Dale Franks’ QandO posts
The Atlanta Fed’s Business Inflation Expectations survey for January shows businesses expect 1.7% inflation for the next year.
The Markit PMI manufacturing index flash for February is up 0.5 points from the final January reading, coming in at 54.3.
Initial weekly jobless claims fell 21,000 to 283,000. The 4-week average fell 6,500 to 283,250. Continuing claims rose 58,000 to 2.425 million.
The Bloomberg Consumer Comfort Index rose 0.3 points to 44.6 in the latest week.
The general business conditions index of the Philadelphia Fed’s Business Outlook Survey fell 1.1 points to 5.2 in February.
The Conference Board’s index of leading indicators rose 0.2% in January.
The Fed’s balance sheet fell $-4.8 billion last week, with total assets of $4.497 trillion. Reserve bank credit rose $11.5 billion.
The Fed reports that M2 money supply fell by $-9.8 billion in the latest week.
Net foreign demand for long-term US securities rose $35.4 billion in December, mainly on US selling of foreign securities. Foreign accounts were actually net sellers in the month.
The MBA reports that mortgage applications fell for the 5th straight week, down -13.2%, with purchases down 7.0% and refis down 16%.
Housing starts fell -2.0%in January, to a 1.065 million annual rate, though that is an 18.7% increase over a year ago.
The Producer Price Index for Final Demand fell -0.8% in January, while prices less food and energy fell -0.1%. Prices less food, energy & trade services fell -0.3%. Overall, prices for Goods fell -2.1% while Services prices fell -0.2%. Prices on a year-over-year basis:
PPI-FD less food & energy: 1.5%
PPI-FD less food, energy & trade services: 0.9%
PPI-FD Goods: -3.9%
PPI-FD Services: 1.9%
Redbook reports retail sales rose 3.2% on a year-ago basis, up from last week’s 2.1%.
The Fed reports that Industrial production rose 0.2% in January, while capacity utilization in the nation’s factories fell -0.3% to 79.4%. Manufacturing output rose 0.2%.
The Fed’s Empire State Manufacturing Survey fell to 7.78 in February from January’s 9.95.
The NAHB housing market index fell -2 points in February to 55.
E-Commerce sales from the 4th Quarter of 2014 fell to 2.3%, down from 3.6% in the 3rd Quarter. Year-on-year, sales are up 14.6%, while e-commerce sales to 0.1% to account for 6.7% of all retail sales.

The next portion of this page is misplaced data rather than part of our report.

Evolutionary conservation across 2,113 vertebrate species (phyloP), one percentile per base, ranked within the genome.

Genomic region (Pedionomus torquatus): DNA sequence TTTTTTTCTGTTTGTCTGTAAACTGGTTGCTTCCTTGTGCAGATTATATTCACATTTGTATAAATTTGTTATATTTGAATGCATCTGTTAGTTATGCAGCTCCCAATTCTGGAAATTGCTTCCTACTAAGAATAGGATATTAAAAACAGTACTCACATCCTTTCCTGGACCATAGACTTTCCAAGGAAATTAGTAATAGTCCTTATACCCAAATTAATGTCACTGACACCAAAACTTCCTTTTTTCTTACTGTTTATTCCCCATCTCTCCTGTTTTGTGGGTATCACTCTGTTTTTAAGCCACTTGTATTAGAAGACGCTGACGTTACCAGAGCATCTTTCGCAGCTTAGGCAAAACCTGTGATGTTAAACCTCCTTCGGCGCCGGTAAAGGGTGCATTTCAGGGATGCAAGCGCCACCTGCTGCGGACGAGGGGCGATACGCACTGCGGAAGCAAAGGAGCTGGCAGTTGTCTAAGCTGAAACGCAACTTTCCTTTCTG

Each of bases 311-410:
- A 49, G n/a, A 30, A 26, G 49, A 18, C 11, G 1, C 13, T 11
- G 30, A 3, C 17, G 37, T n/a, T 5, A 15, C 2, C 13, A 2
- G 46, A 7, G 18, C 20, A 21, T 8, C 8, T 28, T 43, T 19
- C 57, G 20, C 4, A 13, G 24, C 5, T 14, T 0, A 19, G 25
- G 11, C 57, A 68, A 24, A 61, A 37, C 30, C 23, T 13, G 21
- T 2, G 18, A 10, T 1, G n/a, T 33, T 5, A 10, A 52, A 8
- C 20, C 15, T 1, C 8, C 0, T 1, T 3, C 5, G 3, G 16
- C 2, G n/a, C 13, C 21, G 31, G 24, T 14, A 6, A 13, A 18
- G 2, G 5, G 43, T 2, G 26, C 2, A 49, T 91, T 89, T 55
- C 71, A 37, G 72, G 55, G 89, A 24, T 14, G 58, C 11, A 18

This week’s extension of the Ace of Spades HQ podcast is up on the Podcast page.
January export prices fell -2.0%, while import prices fell -2.8%, fueled mainly be falling oil prices, and stoking deflation fears. On a year-over-year basis, export prices are down -5.4% while import prices have declined -8.0%.
The University of Michigan’s consumer sentiment index fell -4.5 points to 93.6 in February.
Initial weekly jobless claims rose 25,000 to 304,000. The 4-week average fell 3,000 to 289,750. Continuing claims fell 51,000 to 2.354 million.
Retail sales fell -0.8% overall in January, while sales less autos fell -0.8%, and sales less autos and gas rose 0.2%.
The Bloomberg Consumer Comfort Index fell -1.2 points to 44.3 in the latest week.
Business inventories rose only 0.1% in December, but business sales fell a very sharp -0.9%. The stock-to-sales ratio jumped to a troubling 1.33, the highest since July 2009.
The Fed’s balance sheet rose $1.4 billion last week, with total assets of $4.502 trillion. Reserve bank credit rose $0.9 billion.
The Fed reports that M2 money supply jumped by $71.6 billion in the latest week.
The MBA reports that mortgage applications fell -9.0% last week, with purchases down -7.0% and refis down 10.0%.
The US Treasury reports that the January budget deficit was $-17.5 billion, which is 6.2% higher than a year ago. In January, receipts rose 8.7%, while spending rose 8.3%. For the US Government’s fiscal year so far, the total deficit now stands at $-194.2 billion vs. $-182.8 billion a year ago.
Redbook reports retail sales slowed substantially last week, to 2.1% on a year-ago basis, from last week’s 3.8%.
The NFIB Small Business Optimism Index fell from December’s very strong 100.4 to a respectable 97.9 in January.
Wholesale inventories rose 0.1% in December, while a -0.4% drop in sales pushed the stock-to-sales ratio up to 1.22, the highest since 2009.